Fairness Wins as Court of Appeal Extends Howell and Corenbaum Yet Again – Ochoa v. Dorado (2014) 228 Cal.App.4th 120

Jeffrey is a member of Snyder Law’s General Litigation Group.

The Second District Court of Appeal recently considered another case in which the plaintiff sought to introduce unpaid medical bills as evidence of medical damages. The Court’s Opinion, found at Ochoa v. Dorado (2014) 228 Cal.App.4th 120, continues the evolution of Howell toward eliminating the relevance of unpaid medical bills entirely.

In 2011, the Supreme Court of California laid to rest a long-standing debate over the recovery of plaintiffs’ past medical expenses. In a sweeping decision, the Howell court decided that plaintiffs may only recover the lesser of (1) the amount actually paid or incurred for past medical services and (2) the reasonable value of such services. Practically speaking, this meant that plaintiffs could not recover more than the amount that plaintiffs’ medical providers accepted as full and final payment for services rendered, regardless of the total amount originally billed.

The decision sparked a new debate over the admissibility of plaintiff’s unpaid medical bills. Defense attorneys hoped to exclude all evidence of the total amount of unpaid medical bills. Plaintiffs’ counsel argued that the total amount billed provided at least some evidence of the reasonable value of future or general damages, even if the provider ultimately accepted a lesser amount as compensation for those past damages. In 2013, the Court of Appeal in Corenbaum rejected this contention and decided that evidence of the full amount billed could not be used to determine the reasonable value of future medical services or even general damages. Furthermore, consistent with Howell, the unpaid medical bills remained irrelevant to an analysis of the reasonable cost of past medical services, at least in situations where a lesser amount was ultimately accepted as full and final payment for those services.

The key phrase at play is “the reasonable value of services provided.” The policy is a simple one in that plaintiffs should only recover the reasonable value of the services provided to them, and in light of the highly tenuous relationship between unpaid medical bills and the actual market costs of the services they represent, unpaid medical bills should play no role in that evaluation.

Up until 2013, plaintiffs sometimes used hospital liens to work around the Howell/Corenbaumdecisions. Instead of paying a discounted rate for medical services provided, plaintiffs let medical bills go unpaid so that medical providers would assert a lien for the full amount. Plaintiffs then used the full amount of the unpaid medical bill as evidence at trial. The State Farm decision struck down this tactic, concluding that the Hospital Lien Act did not allow a medical provider to assert a lien beyond the “reasonable and necessary” charges for the services provided. This correction echoes the Howell/Corenbaum reasoning, and again forced plaintiffs to consider “the reasonable value of services provided” instead of the often inflated full amount charged for medical services.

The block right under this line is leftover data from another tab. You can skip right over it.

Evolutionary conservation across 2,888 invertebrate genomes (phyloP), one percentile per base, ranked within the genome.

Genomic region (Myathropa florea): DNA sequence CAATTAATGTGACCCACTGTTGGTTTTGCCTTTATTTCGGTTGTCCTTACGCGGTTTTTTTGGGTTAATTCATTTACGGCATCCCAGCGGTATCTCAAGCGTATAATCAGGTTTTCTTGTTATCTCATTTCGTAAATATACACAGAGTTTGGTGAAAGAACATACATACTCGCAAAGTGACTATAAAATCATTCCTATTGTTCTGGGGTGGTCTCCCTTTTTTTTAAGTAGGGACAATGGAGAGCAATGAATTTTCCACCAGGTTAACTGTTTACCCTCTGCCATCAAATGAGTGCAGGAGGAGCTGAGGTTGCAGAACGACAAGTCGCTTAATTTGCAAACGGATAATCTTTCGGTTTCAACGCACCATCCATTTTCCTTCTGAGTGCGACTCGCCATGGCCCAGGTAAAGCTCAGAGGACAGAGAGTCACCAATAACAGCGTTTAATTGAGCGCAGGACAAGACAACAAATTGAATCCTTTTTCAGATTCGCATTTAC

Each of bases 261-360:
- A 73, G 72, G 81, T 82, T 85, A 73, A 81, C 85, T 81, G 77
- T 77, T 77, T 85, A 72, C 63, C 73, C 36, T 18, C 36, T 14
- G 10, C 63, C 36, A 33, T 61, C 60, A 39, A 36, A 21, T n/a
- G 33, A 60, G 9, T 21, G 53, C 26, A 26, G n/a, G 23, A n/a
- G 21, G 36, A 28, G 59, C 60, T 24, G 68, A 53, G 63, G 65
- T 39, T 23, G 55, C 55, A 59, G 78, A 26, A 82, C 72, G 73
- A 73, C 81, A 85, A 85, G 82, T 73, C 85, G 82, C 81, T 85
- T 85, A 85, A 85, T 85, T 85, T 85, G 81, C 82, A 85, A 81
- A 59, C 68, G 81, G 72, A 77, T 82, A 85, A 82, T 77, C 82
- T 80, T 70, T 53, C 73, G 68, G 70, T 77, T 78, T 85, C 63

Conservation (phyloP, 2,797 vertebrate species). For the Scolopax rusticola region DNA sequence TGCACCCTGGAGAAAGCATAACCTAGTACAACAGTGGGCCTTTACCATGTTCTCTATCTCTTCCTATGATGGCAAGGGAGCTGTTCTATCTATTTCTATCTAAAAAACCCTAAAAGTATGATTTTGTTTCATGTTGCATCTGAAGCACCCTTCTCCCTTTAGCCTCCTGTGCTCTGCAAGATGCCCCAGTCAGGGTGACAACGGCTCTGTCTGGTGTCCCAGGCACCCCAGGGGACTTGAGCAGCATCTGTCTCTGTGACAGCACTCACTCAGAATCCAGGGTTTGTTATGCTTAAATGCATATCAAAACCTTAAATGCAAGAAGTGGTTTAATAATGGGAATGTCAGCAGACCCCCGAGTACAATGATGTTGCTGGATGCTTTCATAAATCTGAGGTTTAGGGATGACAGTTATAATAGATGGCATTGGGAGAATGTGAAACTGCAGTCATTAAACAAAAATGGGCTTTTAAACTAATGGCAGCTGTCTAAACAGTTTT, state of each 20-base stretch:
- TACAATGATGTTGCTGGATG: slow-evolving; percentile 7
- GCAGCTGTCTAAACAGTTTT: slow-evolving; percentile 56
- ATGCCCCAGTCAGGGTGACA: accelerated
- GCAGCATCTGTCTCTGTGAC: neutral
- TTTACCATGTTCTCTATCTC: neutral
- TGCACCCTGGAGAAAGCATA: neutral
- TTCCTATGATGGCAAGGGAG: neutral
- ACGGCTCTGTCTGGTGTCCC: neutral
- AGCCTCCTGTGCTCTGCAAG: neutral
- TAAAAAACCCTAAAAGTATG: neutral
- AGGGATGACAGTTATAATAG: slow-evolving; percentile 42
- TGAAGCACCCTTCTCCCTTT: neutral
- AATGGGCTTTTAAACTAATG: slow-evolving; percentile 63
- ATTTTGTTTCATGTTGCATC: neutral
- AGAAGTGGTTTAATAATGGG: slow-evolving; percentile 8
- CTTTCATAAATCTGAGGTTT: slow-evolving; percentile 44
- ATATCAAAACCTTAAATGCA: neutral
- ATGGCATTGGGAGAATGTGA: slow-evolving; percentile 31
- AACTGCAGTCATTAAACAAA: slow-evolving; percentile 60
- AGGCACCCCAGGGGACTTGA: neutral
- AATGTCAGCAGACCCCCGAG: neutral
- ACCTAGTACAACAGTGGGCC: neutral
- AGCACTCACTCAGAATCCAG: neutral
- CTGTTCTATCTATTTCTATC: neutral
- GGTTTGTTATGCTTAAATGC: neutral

The final question remaining in the Howell line of cases, and the one addressed by Ochoawas this: Can the full amount of an unpaid medical bill be used as a measuring stick for any assessment of damages? The answer is an emphatic No:

“For reasons stated in [Howell] and [Corenbaum], we conclude that an unpaid medical bill is not an accurate measure of the reasonable value of the services provided. Consistent with those opinions… we conclude that an unpaid medical bill is not evidence of the reasonable value of the services provided. We therefore conclude that evidence of unpaid medical bills cannot support an award of damages for past medical expenses.”

Whereas the Howell decision was limited to only those situations where a medical service provider has accepted a lesser amount than the original amount billed as full and final payment, Ochoa extends Howell’s reasoning to apply even in situations where the medical service provider has not accepted a lesser amount than the amount originally billed, even if there is an outstanding lien for that full amount. With Ochoa, the plaintiff’s bar will be hard pressed to introduce the full amount of unpaid medical bills as evidence at a trial in any setting. The decision is in – stick to what’s fair and reasonable when seeking an award for those medical specials, and keep those unpaid medical bills out.

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